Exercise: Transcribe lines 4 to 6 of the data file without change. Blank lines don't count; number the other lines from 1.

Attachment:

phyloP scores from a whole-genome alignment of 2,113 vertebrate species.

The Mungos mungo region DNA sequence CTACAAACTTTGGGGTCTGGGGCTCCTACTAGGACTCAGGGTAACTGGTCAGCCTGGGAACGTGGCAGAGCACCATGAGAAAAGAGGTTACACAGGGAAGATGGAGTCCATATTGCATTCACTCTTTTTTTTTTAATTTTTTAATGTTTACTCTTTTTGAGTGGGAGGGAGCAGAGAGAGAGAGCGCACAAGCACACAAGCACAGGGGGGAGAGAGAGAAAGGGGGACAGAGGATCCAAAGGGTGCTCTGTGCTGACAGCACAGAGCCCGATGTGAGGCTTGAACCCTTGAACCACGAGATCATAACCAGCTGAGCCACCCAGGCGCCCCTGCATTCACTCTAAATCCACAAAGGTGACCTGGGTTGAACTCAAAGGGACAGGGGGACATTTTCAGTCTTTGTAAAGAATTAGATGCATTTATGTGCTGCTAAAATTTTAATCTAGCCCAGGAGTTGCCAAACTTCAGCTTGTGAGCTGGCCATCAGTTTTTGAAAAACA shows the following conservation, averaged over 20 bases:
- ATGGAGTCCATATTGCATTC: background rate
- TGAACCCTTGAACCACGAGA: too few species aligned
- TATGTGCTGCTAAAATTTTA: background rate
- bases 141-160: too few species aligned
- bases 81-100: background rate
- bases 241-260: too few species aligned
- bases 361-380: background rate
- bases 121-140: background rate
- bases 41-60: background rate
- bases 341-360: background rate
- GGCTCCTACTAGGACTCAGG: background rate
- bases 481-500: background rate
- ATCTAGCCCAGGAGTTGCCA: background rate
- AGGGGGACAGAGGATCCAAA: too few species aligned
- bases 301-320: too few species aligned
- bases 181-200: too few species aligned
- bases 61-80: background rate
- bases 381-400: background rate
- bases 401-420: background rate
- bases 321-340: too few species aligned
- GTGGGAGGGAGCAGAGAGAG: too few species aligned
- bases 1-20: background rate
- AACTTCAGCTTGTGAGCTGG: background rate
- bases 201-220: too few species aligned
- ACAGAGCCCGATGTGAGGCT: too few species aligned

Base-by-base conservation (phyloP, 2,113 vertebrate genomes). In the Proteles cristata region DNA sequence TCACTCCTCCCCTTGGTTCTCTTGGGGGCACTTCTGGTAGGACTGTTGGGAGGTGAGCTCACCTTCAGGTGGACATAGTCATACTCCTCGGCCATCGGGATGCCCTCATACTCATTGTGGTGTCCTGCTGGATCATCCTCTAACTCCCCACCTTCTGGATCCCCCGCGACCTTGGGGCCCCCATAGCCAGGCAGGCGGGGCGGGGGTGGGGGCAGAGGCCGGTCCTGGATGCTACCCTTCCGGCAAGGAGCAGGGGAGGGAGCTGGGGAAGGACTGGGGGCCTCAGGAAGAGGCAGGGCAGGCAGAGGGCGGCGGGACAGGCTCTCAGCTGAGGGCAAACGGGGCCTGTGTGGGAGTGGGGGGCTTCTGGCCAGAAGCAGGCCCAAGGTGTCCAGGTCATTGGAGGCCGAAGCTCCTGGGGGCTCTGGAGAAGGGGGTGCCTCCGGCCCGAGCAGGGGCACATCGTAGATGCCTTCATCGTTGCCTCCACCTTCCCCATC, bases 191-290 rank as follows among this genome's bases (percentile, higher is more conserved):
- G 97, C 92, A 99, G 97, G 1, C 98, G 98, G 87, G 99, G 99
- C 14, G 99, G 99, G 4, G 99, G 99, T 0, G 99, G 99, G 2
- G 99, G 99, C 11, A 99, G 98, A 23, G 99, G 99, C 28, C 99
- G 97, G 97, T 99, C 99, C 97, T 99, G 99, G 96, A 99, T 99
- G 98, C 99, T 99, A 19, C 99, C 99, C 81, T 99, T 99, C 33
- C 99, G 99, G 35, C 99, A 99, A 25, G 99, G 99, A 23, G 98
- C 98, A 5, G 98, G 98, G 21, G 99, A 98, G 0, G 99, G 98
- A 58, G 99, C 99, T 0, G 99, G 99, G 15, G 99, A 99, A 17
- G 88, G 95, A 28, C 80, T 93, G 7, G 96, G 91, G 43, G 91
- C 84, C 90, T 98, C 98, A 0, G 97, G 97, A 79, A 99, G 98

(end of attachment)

- TGAACCCTTGAACCACGAGA: too few species aligned
- TATGTGCTGCTAAAATTTTA: background rate
- bases 141-160: too few species aligned